Canadian Manufacturing

Bruce Power’s Unit 1 sends power to grid for first time in 15 years

by Dan Ilika   

Procurement Energy Bruce Nuclear bruce power nuclear energy Ontario Power Authority OPA

Cost involved in getting first two units back online alone expected to be upwards of $4.8-billion

TIVERTON, Ont.—Bruce Power says the Unit 1 reactor at its nuclear facility bearing the same name is back online after almost 15 years of dormancy.

The revitalization project was aimed at refurbishing the decades-old nuclear plant, with restarts of Units 1 and 2, an overhaul to Unit 3 and the replacement of the steam generators at Unit 4.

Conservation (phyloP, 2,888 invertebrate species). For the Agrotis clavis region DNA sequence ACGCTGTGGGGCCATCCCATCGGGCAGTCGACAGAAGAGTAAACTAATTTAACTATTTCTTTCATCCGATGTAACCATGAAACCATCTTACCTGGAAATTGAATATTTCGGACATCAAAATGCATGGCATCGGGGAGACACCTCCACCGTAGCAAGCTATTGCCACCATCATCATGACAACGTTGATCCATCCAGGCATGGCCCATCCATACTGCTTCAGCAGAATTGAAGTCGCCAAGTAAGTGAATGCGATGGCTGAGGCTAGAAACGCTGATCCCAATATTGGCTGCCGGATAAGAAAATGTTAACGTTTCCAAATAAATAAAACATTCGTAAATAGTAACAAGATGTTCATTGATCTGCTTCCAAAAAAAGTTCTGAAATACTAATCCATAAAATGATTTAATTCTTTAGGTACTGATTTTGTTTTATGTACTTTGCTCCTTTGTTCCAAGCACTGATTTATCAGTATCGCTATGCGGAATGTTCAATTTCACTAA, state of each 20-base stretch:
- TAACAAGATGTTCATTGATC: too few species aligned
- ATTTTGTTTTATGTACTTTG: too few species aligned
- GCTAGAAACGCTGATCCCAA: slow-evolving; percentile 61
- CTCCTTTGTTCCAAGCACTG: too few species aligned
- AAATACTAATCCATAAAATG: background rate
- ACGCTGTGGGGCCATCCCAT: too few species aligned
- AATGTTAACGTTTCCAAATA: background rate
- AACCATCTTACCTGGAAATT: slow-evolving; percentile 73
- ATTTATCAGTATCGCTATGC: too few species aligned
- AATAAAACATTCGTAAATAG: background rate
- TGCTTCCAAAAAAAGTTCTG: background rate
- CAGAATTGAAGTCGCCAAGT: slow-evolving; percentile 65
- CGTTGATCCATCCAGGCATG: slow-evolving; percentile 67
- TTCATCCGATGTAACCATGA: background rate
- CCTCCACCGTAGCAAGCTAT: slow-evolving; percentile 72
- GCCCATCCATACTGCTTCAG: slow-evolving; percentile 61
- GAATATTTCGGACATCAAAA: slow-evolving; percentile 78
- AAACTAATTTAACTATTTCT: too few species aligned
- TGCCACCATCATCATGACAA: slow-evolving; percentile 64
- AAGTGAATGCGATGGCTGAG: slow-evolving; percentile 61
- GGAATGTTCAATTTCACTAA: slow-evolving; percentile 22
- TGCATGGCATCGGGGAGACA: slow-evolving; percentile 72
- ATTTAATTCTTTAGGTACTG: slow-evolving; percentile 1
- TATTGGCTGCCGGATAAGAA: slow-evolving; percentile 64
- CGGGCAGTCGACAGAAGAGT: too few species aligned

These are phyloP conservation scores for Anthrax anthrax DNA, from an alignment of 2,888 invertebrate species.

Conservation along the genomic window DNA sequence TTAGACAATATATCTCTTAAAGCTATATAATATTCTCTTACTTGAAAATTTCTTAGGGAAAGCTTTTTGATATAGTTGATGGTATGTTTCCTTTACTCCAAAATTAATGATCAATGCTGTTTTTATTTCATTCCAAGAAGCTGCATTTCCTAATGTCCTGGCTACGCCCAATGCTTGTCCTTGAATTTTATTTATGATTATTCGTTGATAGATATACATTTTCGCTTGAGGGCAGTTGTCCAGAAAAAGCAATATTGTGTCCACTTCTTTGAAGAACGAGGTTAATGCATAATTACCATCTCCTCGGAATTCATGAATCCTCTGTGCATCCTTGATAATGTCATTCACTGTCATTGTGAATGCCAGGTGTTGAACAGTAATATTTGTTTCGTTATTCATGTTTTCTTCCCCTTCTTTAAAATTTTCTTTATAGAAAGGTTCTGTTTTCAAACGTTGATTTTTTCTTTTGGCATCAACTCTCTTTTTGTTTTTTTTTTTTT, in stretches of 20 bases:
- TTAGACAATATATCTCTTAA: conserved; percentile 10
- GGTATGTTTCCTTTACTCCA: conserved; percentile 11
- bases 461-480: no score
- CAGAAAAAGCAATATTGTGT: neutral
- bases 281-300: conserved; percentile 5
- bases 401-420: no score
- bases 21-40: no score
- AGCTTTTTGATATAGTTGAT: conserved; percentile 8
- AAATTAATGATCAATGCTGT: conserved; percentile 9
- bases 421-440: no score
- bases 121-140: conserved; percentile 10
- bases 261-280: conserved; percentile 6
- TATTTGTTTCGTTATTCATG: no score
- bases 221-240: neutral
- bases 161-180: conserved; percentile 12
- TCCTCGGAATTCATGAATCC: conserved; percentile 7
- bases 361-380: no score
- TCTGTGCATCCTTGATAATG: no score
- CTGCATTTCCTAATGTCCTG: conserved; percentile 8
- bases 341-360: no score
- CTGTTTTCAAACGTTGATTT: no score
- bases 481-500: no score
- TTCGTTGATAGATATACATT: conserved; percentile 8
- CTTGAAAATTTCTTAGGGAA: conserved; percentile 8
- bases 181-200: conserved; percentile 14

According to the Ontario Power Authority, the original $4.25-billion price tag for reworking the four reactors in the facility’s Bruce A has now ballooned to almost $6-billion.

The cost involved in getting the first two units back online alone is expected to be upwards of $4.8-billion.


As outlined by Bruce Power in August, it will be responsible for all costs exceeding $3.4-billion.

With synchronization of Unit 1 now complete, final planned commissioning activities will be carried out on Unit 1, including safety system shutdown testing, according to the privately-held power generator.

The company says its Unit 2 is on track to return to operations in the fourth quarter of this year.

Unit 2 was originally scheduled for completion in early July.

The company says Units 1 and 2 will produce enough electricity to power cities the size of Ottawa and London, Ont., combined.

The return to service of Units 1 and 2 will bring the Bruce Power site back to its eight-unit capacity, according to Bruce Power.


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